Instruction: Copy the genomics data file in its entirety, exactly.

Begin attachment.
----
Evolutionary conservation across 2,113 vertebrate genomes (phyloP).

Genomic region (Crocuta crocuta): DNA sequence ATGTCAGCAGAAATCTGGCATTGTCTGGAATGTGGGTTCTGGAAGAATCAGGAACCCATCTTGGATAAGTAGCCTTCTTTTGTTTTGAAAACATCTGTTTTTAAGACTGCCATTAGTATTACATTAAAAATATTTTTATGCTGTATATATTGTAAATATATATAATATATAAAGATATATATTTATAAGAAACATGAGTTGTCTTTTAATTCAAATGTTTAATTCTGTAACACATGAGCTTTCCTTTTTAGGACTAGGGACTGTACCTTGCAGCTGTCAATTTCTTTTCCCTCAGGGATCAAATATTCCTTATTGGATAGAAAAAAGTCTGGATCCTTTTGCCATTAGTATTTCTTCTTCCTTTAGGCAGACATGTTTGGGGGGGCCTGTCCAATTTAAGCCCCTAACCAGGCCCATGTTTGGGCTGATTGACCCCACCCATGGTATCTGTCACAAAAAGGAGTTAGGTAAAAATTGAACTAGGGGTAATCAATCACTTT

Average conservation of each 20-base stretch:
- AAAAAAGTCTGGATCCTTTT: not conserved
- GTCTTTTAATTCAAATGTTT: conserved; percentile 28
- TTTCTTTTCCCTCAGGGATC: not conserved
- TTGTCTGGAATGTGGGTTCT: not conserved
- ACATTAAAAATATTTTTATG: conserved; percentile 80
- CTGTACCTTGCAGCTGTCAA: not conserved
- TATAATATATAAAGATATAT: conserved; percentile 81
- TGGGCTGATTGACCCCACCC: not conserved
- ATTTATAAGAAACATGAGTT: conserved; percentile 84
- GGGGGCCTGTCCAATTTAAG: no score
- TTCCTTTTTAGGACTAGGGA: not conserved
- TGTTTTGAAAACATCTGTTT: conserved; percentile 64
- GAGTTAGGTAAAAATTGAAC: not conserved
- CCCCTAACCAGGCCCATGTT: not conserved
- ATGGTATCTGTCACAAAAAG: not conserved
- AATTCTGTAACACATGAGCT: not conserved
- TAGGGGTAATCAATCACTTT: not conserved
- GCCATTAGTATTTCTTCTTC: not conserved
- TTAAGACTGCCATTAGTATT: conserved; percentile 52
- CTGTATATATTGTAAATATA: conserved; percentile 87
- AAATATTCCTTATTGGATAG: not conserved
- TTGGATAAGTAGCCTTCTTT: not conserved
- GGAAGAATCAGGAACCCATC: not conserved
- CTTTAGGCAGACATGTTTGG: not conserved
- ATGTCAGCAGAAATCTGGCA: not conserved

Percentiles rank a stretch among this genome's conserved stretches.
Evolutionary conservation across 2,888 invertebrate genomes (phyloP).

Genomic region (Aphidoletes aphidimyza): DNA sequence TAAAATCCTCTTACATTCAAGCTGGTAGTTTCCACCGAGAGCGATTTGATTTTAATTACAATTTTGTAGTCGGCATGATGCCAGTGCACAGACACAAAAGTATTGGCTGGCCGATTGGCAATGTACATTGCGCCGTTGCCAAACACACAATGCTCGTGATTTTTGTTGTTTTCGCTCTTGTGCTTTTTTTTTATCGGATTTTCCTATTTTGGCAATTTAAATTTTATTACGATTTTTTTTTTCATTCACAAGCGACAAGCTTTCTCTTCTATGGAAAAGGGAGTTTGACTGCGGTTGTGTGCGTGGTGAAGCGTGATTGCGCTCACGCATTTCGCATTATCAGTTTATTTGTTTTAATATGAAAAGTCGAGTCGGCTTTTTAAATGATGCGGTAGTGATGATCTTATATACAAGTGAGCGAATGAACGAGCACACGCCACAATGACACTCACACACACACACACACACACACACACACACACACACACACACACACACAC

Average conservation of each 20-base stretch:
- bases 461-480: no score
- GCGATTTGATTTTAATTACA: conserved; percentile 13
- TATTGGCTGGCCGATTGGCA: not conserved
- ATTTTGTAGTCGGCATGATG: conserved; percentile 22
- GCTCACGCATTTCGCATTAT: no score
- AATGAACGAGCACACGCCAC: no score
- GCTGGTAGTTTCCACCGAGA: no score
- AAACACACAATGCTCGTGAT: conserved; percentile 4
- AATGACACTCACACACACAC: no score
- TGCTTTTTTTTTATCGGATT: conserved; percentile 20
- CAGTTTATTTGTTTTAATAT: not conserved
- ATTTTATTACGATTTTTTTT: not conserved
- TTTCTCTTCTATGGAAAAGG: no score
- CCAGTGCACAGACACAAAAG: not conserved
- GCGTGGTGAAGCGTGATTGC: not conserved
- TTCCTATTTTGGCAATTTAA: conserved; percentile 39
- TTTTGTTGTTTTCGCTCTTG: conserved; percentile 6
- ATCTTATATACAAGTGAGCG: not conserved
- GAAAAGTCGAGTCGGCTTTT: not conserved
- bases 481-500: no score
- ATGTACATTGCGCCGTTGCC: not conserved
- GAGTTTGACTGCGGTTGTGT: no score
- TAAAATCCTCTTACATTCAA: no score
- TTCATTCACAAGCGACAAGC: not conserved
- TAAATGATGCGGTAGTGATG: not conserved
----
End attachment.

Evolutionary conservation across 2,113 vertebrate genomes (phyloP).

Genomic region (Crocuta crocuta): DNA sequence ATGTCAGCAGAAATCTGGCATTGTCTGGAATGTGGGTTCTGGAAGAATCAGGAACCCATCTTGGATAAGTAGCCTTCTTTTGTTTTGAAAACATCTGTTTTTAAGACTGCCATTAGTATTACATTAAAAATATTTTTATGCTGTATATATTGTAAATATATATAATATATAAAGATATATATTTATAAGAAACATGAGTTGTCTTTTAATTCAAATGTTTAATTCTGTAACACATGAGCTTTCCTTTTTAGGACTAGGGACTGTACCTTGCAGCTGTCAATTTCTTTTCCCTCAGGGATCAAATATTCCTTATTGGATAGAAAAAAGTCTGGATCCTTTTGCCATTAGTATTTCTTCTTCCTTTAGGCAGACATGTTTGGGGGGGCCTGTCCAATTTAAGCCCCTAACCAGGCCCATGTTTGGGCTGATTGACCCCACCCATGGTATCTGTCACAAAAAGGAGTTAGGTAAAAATTGAACTAGGGGTAATCAATCACTTT

Average conservation of each 20-base stretch:
- AAAAAAGTCTGGATCCTTTT: not conserved
- GTCTTTTAATTCAAATGTTT: conserved; percentile 28
- TTTCTTTTCCCTCAGGGATC: not conserved
- TTGTCTGGAATGTGGGTTCT: not conserved
- ACATTAAAAATATTTTTATG: conserved; percentile 80
- CTGTACCTTGCAGCTGTCAA: not conserved
- TATAATATATAAAGATATAT: conserved; percentile 81
- TGGGCTGATTGACCCCACCC: not conserved
- ATTTATAAGAAACATGAGTT: conserved; percentile 84
- GGGGGCCTGTCCAATTTAAG: no score
- TTCCTTTTTAGGACTAGGGA: not conserved
- TGTTTTGAAAACATCTGTTT: conserved; percentile 64
- GAGTTAGGTAAAAATTGAAC: not conserved
- CCCCTAACCAGGCCCATGTT: not conserved
- ATGGTATCTGTCACAAAAAG: not conserved
- AATTCTGTAACACATGAGCT: not conserved
- TAGGGGTAATCAATCACTTT: not conserved
- GCCATTAGTATTTCTTCTTC: not conserved
- TTAAGACTGCCATTAGTATT: conserved; percentile 52
- CTGTATATATTGTAAATATA: conserved; percentile 87
- AAATATTCCTTATTGGATAG: not conserved
- TTGGATAAGTAGCCTTCTTT: not conserved
- GGAAGAATCAGGAACCCATC: not conserved
- CTTTAGGCAGACATGTTTGG: not conserved
- ATGTCAGCAGAAATCTGGCA: not conserved

Percentiles rank a stretch among this genome's conserved stretches.
Evolutionary conservation across 2,888 invertebrate genomes (phyloP).

Genomic region (Aphidoletes aphidimyza): DNA sequence TAAAATCCTCTTACATTCAAGCTGGTAGTTTCCACCGAGAGCGATTTGATTTTAATTACAATTTTGTAGTCGGCATGATGCCAGTGCACAGACACAAAAGTATTGGCTGGCCGATTGGCAATGTACATTGCGCCGTTGCCAAACACACAATGCTCGTGATTTTTGTTGTTTTCGCTCTTGTGCTTTTTTTTTATCGGATTTTCCTATTTTGGCAATTTAAATTTTATTACGATTTTTTTTTTCATTCACAAGCGACAAGCTTTCTCTTCTATGGAAAAGGGAGTTTGACTGCGGTTGTGTGCGTGGTGAAGCGTGATTGCGCTCACGCATTTCGCATTATCAGTTTATTTGTTTTAATATGAAAAGTCGAGTCGGCTTTTTAAATGATGCGGTAGTGATGATCTTATATACAAGTGAGCGAATGAACGAGCACACGCCACAATGACACTCACACACACACACACACACACACACACACACACACACACACACACACACAC

Average conservation of each 20-base stretch:
- bases 461-480: no score
- GCGATTTGATTTTAATTACA: conserved; percentile 13
- TATTGGCTGGCCGATTGGCA: not conserved
- ATTTTGTAGTCGGCATGATG: conserved; percentile 22
- GCTCACGCATTTCGCATTAT: no score
- AATGAACGAGCACACGCCAC: no score
- GCTGGTAGTTTCCACCGAGA: no score
- AAACACACAATGCTCGTGAT: conserved; percentile 4
- AATGACACTCACACACACAC: no score
- TGCTTTTTTTTTATCGGATT: conserved; percentile 20
- CAGTTTATTTGTTTTAATAT: not conserved
- ATTTTATTACGATTTTTTTT: not conserved
- TTTCTCTTCTATGGAAAAGG: no score
- CCAGTGCACAGACACAAAAG: not conserved
- GCGTGGTGAAGCGTGATTGC: not conserved
- TTCCTATTTTGGCAATTTAA: conserved; percentile 39
- TTTTGTTGTTTTCGCTCTTG: conserved; percentile 6
- ATCTTATATACAAGTGAGCG: not conserved
- GAAAAGTCGAGTCGGCTTTT: not conserved
- bases 481-500: no score
- ATGTACATTGCGCCGTTGCC: not conserved
- GAGTTTGACTGCGGTTGTGT: no score
- TAAAATCCTCTTACATTCAA: no score
- TTCATTCACAAGCGACAAGC: not conserved
- TAAATGATGCGGTAGTGATG: not conserved